Discussion

In this study, which included hospitalised HIV-infected patients systematically investigated for TB, the overall proportion of urine Xpert rifampicin resistance results was 10.4% (n = 43/413); however, the positive predictive value of urine Xpert MTB/RIF for rifampicin resistance was only 73.2% (n = 30/41).

The correct identification of drug-resistant TB has important implications for both the individuals’ health as well as for public health. For the patient, a false rifampicin resistance result may result in not only over-treatment with more toxic drugs that are less efficacious for drug-sensitive TB, but also significantly and unnecessarily prolong treatment times. In high burden, under-resourced settings, a false rifampicin resistance may have important resource implications by resulting in additional drug susceptibility testing, significantly more expensive treatment costs and unnecessary community contact tracing.26 Thus, any test that detects DR TB should ideally have very high specificity. Under the best-case scenario when results were restricted to those not receiving TB treatment, we found that Xpert testing of rifampicin resistance on urine samples did not achieve sufficiently high positive predictive value (86%) to be the sole/definitive test for drug-resistant TB identification. This, however, needs to be evaluated in additional settings.

Xpert Ultra is an updated, next-generation sample cartridge for the Xpert platform that is now recommended by the WHO as a replacement for the current Xpert MTB/RIF cartridge27,28 and has been implemented in South Africa. It provides increased sensitivity for the detection of MTB in sputum (especially smear-negative and pauci-baciliary disease). Xpert Ultra utilises a new melt curve analysis to detect RIF-resistance; however, its diagnostic accuracy (including specificity) for the detection of rifampicin resistance is similar to that of Xpert.29 The results of this study suggest that urine Xpert Ultra rifampicin resistance results should be interpreted cautiously and confirmed by alternative drug susceptibility testing (either phenotypic or alternative genotypic assays) until the specificity of Xpert Ultra for rifampicin resistance detection has been confirmed to be adequately high to warrant stand-alone testing on urine samples.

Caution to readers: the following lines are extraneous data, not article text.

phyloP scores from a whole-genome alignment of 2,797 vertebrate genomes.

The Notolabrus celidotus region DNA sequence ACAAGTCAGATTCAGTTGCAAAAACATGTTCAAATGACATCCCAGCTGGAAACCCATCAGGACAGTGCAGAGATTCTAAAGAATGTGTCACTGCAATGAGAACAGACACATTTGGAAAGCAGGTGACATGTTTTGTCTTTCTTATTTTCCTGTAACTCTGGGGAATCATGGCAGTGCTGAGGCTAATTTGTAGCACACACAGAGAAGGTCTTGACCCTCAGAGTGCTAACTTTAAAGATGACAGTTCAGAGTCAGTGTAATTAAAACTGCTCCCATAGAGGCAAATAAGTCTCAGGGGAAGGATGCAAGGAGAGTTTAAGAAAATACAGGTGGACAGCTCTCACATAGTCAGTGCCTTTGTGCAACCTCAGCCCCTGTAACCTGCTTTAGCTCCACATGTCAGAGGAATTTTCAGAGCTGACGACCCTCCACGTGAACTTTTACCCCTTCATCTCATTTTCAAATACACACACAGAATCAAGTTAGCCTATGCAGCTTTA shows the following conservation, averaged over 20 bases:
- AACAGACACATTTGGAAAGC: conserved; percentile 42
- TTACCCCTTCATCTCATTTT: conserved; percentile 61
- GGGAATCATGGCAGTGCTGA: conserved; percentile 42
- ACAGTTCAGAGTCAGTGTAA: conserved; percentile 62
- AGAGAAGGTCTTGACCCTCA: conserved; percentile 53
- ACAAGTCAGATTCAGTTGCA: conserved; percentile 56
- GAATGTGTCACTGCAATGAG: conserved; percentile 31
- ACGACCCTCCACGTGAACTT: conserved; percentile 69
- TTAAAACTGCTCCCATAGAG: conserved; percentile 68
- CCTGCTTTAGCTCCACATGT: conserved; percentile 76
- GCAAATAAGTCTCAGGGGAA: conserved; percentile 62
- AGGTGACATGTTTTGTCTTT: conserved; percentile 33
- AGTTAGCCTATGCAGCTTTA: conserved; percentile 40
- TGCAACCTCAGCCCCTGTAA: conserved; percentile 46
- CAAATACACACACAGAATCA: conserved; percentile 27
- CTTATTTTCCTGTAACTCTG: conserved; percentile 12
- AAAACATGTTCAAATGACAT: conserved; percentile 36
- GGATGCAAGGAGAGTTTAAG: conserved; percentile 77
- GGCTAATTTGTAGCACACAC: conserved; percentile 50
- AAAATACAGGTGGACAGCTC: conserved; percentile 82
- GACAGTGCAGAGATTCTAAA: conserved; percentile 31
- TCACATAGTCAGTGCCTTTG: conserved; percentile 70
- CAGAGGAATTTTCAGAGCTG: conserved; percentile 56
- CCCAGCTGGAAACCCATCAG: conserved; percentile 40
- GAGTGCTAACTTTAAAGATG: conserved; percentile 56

Of interest, in this cohort we describe three patients with a confirmed urine Xpert rifampicin resistance result who also had drug-sensitive strains from independent samples during the same admission suggesting likely heteroresistance (either polyclonal infection or acquired heteroresistance). The prevalence of heteroresistance in MTB infections has previously been described.30,31,32 Although not well-studied, these are likely associated with increased rates of treatment failure for the individual31 and could complicate TB control efforts at a population level. Xpert may miss heteroresistance if used as a stand-alone test for the detection of rifampicin resistance, however, early studies show that Xpert Ultra may detect heteroresistance when the resistant DNA comprises 5% or more of the sample.28

Strengths of this study include a large number of urine Xpert rifampicin results from two geographically and clinically comparable cohorts where patients were prospectively recruited and underwent systematic testing for TB. Additionally, all TB assays including urine Xpert testing were performed at the same laboratory according to standard protocols. After an error yielded two likely false Xpert rifampicin resistant urine cases due to contamination soon after recruitment initiation, disposable bedpans (single-use) were implemented for the duration of both studies. We therefore recommend that clinicians use single-use specimen collection bedpans and containers when utilising Xpert or Xpert Ultra testing on urine to prevent DNA-cross-contamination between samples.